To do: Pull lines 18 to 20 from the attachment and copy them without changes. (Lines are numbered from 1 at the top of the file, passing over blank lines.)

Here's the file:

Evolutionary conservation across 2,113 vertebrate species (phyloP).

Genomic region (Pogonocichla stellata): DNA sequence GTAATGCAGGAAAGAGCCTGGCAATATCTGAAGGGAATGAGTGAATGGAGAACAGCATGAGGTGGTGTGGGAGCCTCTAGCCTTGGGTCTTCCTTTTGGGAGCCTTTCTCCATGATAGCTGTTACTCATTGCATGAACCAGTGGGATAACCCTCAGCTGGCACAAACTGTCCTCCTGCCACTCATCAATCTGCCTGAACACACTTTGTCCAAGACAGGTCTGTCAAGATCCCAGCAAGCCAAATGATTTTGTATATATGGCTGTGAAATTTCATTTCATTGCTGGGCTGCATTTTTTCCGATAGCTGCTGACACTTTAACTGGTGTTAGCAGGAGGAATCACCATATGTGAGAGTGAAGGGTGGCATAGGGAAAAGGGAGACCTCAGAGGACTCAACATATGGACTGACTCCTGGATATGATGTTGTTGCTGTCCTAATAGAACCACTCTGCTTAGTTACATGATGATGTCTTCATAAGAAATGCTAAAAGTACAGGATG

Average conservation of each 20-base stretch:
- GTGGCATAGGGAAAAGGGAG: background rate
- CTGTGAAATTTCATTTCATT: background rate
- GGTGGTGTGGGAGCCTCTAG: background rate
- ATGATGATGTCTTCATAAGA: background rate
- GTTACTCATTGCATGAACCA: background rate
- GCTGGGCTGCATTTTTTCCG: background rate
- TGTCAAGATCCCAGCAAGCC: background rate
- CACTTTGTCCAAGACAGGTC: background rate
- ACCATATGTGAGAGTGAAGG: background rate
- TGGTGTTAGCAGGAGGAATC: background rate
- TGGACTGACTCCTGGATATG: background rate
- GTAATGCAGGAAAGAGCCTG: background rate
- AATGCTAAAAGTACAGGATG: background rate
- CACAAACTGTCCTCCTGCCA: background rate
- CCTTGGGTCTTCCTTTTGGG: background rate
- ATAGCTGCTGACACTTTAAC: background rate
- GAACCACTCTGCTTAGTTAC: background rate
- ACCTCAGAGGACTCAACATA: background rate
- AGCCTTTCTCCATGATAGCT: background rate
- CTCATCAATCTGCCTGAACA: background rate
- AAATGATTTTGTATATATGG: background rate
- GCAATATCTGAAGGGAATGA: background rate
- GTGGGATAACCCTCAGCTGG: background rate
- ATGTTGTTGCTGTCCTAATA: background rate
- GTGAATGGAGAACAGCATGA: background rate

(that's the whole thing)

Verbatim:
- CCTTGGGTCTTCCTTTTGGG: background rate
- ATAGCTGCTGACACTTTAAC: background rate
- GAACCACTCTGCTTAGTTAC: background rate